What is the importance of w3c anymore, even if the major players don't
follow their standards? Upon validating some of our site pages, I
posed the question to myself of just how many of the "Heavy Hitters"
are doing the same as I am.
The Following results are from using w3c's HTML Validator tool with
I am NOT name calling in ANY WAY. :)
Google.com - Failed validation, 50 Errors
Yahoo.com - Failed validation, 34 Errors
live.com - Failed validation, 64 Errors
Walmart.com - Failed validation, 78 Errors
Amazon.com - Failed validation, 1199 Errors
Homedepot.com - Failed validation, 9 Errors
Given these results of some of the heavy hitters on the web today, how
important is HTML validity and/or this tool?
Carlos Narváez wrote:
> Given these results of some of the heavy hitters on the web today, how
> important is HTML validity and/or this tool?
Valid HTML is part of a quality assurance process. Creating sites that
adhere to the spec should guarantee reasonable consistency across all
user agents that also conform to the spec. If certain companies (be they
"heavy hitters" or not) don't think that QA of their markup is of great
concern, that's up to them to deal with. From my own experience, invalid
HTML often gives rise to bizarre behaviour in certain browsers when it
comes to styling via CSS. Rather than spend more time trying to find CSS
workarounds or further kludges to markup, I usually find that fixing the
actual HTML in the first place yields far more predictable results. So,
for my own QA, valid code is an important first step upon which to
build. If Amazon and co. think different, that's frankly up to them.
As for "does it matter anymore?", that's again up to the individual
developers. As the W3C is not an enforcement agency, I'd say it's
irrelevant how many sites do or don't validate. Consider, though, that
as a general trend, HTML code seems to align more and more towards spec
even on large sites (due in no small part to development/design tools
slowly coming around to outputting valid, or at least reasonable, code).
Without a baseline specification to work towards, we'd be left with a
myriad of completely incompatible implementations and "best viewed with
IE" type sites.
IMHO, of course...
Patrick H. Lauke
re·dux (adj.): brought back; returned. used postpositively
[latin : re-, re- + dux, leader; see duke.]
www.splintered.co.uk | www.photographia.co.uk
Co-lead, Web Standards Project (WaSP) Accessibility Task Force
Take it to the streets ... join the WaSP Street Team
In reply to this post by Carlos Narváez-2
Carlos Narváez (21 oct. 2007 - 05:37) :
> What is the importance of w3c anymore, even if the major players don't
> follow their standards?
If you follow the usual statistics, it has improved over the years.
Validation is an interesting indicator but hides many things. For
example, a very small organization, or university which does its own
Web site, will be more likely to be valid than a big company. The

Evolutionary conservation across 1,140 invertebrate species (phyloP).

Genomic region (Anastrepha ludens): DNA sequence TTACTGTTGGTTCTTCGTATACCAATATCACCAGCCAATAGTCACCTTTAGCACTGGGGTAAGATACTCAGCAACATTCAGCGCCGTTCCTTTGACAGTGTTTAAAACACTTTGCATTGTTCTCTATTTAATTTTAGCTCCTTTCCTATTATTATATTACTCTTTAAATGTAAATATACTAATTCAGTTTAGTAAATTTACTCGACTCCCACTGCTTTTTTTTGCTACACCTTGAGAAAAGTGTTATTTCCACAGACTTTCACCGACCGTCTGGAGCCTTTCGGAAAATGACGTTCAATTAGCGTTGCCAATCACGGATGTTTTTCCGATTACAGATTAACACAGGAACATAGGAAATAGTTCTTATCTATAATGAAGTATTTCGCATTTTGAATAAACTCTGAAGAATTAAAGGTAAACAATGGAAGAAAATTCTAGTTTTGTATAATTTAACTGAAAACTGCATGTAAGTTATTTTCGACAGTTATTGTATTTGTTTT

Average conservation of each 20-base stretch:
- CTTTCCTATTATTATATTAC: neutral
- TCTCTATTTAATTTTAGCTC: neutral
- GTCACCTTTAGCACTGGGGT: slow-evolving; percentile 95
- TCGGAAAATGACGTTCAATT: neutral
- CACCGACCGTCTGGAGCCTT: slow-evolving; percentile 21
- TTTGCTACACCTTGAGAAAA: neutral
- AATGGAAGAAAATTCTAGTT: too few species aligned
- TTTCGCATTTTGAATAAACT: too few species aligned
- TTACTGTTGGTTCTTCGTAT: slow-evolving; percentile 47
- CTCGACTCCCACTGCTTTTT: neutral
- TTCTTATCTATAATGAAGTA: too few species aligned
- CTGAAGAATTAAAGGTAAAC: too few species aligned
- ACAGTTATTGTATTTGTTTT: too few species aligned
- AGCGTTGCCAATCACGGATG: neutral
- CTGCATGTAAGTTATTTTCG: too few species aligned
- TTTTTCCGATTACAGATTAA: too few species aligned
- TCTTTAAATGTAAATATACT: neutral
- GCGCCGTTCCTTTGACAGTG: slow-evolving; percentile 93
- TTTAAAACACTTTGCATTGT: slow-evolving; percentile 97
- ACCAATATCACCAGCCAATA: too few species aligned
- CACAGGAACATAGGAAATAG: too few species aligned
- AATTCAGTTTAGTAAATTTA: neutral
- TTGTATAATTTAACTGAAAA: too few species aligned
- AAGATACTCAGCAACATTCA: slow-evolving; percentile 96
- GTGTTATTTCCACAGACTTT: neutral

very simple reason is that often it takes only one dedicated
webmaster developing in-house tools and having conformance as heart
to make the whole site valid, not just the home page.
What's happening often for big companies is that they are not in
charge of the Web site. They either bought a CMS or they are asking a
Web agency to create their Web site for them.
Let's take a company like [IBM]. There are 355,766 employees.
The company is represented by one person at W3C, who is in charge of
communication the information to the rest of the company: [W3C AC Rep]
. This person in a big company is not the director of the company.
Often he/she is the person in charge of one of the development
These big companies have at least one communication department maybe
sometimes more than one (depending on the country) and very often
hundred of Web sites. I'm pretty sure the galaxy of IBM web sites is
The disconnection on validity and Members companies has nothing to do
with the fact that a company doesn't care about Web technologies, but
more about the internal disconnection between development department
and communication department on one side. And about the often poor
knowledge of some Web agencies about Web standards.
Let's take another side of the problem, some Web agencies care about
conformance and validity and they even made a business of it. They
deliver a Web site which is valid to the customer. Then the customer
puts into its own CMS and everything is falling apart because the CMS
is adding poor markup. Here the trouble has two sources:
* The quality control of a Web site is an ongoing project
* The mechanisms for content input have to be delivered WITH the web
A little call for Web agencies and people who really care about
When you create a Web site for a client.
Do not just deliver a Web site.
Create the tools which maintain the quality of the Web site.
A Web site is a live environment. It needs to be nurtured.
We already explained a few times how we do it at W3C, and there are
still troubles sometimes, but we try to keep going on that.
Karl Dubost - http://www.w3.org/People/karl/
W3C Conformance Manager, QA Activity Lead
QA Weblog - http://www.w3.org/QA/
*** Be Strict To Be Cool ***
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